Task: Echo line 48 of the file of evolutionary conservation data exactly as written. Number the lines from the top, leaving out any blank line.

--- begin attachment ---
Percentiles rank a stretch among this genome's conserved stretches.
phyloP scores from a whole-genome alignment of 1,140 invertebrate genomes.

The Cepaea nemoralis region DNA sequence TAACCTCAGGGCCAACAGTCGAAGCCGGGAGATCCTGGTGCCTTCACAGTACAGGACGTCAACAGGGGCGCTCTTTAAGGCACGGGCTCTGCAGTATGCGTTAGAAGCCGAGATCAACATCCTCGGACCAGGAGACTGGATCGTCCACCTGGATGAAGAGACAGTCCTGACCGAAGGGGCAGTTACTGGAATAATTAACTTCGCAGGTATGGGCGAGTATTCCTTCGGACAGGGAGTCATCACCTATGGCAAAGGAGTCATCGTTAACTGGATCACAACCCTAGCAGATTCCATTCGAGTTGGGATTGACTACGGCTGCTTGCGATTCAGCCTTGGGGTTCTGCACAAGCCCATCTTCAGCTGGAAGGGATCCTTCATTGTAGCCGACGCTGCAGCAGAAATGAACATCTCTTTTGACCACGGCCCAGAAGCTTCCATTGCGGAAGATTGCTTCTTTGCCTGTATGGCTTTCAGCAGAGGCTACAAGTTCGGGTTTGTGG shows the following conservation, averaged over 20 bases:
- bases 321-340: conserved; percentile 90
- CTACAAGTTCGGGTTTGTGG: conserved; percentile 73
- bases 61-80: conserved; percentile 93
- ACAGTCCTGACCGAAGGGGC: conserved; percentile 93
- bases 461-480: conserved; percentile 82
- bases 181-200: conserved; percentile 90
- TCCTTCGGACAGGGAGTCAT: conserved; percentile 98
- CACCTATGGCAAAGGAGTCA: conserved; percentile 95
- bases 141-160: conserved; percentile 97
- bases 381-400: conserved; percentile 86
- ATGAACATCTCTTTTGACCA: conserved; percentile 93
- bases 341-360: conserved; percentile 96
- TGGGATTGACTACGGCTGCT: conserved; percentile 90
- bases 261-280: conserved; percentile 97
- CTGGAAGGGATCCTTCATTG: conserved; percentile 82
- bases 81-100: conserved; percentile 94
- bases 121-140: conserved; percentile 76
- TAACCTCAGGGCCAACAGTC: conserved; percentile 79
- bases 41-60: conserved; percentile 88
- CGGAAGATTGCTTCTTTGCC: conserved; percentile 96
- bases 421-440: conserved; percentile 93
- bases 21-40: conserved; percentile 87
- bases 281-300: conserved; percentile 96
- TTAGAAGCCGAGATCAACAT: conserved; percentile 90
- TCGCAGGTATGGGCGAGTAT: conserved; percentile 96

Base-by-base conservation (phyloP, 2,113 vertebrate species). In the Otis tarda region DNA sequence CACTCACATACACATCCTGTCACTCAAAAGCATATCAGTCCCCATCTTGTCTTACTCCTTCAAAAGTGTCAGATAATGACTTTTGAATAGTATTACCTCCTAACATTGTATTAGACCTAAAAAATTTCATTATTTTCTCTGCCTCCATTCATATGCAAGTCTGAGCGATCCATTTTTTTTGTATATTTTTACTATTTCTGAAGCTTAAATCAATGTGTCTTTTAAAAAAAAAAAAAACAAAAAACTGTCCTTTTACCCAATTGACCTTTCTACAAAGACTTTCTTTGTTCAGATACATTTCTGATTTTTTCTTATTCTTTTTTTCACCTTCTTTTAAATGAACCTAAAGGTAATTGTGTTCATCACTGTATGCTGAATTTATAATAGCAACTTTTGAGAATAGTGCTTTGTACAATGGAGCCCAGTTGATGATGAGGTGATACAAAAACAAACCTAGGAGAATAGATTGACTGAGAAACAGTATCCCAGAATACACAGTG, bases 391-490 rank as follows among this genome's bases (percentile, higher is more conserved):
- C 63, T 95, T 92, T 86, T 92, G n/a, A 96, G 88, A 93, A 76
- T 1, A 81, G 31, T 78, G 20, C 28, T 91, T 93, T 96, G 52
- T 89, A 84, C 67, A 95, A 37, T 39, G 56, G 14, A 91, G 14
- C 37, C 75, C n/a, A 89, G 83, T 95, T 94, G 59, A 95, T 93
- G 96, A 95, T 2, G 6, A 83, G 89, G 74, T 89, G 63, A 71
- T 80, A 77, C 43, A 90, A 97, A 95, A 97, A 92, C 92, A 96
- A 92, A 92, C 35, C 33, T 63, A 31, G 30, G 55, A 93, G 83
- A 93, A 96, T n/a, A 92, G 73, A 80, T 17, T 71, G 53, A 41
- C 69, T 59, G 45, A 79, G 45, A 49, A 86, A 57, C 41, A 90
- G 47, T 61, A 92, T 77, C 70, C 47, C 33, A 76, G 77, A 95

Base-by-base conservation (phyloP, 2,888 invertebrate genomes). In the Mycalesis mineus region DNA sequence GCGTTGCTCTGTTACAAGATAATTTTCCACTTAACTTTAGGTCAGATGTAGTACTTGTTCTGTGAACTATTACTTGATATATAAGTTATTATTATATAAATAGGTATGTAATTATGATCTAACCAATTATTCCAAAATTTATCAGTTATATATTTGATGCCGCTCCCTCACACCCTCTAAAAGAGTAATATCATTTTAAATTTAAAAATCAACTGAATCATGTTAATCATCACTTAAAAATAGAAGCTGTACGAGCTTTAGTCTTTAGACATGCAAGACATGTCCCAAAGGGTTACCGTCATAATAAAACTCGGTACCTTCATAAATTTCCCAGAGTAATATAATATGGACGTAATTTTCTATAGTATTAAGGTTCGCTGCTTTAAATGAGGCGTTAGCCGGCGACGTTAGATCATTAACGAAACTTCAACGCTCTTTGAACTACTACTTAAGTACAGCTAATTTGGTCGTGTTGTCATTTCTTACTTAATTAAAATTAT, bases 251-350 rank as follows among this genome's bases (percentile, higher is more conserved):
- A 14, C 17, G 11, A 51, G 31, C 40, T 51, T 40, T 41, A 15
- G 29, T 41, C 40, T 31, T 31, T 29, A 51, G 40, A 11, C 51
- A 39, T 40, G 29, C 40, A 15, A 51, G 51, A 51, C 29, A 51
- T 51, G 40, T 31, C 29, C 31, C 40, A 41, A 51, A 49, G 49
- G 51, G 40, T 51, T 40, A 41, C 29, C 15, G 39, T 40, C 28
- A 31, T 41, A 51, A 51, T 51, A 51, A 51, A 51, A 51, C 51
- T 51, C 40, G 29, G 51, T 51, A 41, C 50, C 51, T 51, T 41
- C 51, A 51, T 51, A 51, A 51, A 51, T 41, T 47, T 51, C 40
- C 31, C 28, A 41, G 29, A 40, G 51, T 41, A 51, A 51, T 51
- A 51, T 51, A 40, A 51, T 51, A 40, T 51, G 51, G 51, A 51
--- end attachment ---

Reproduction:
- C 51, A 51, T 51, A 51, A 51, A 51, T 41, T 47, T 51, C 40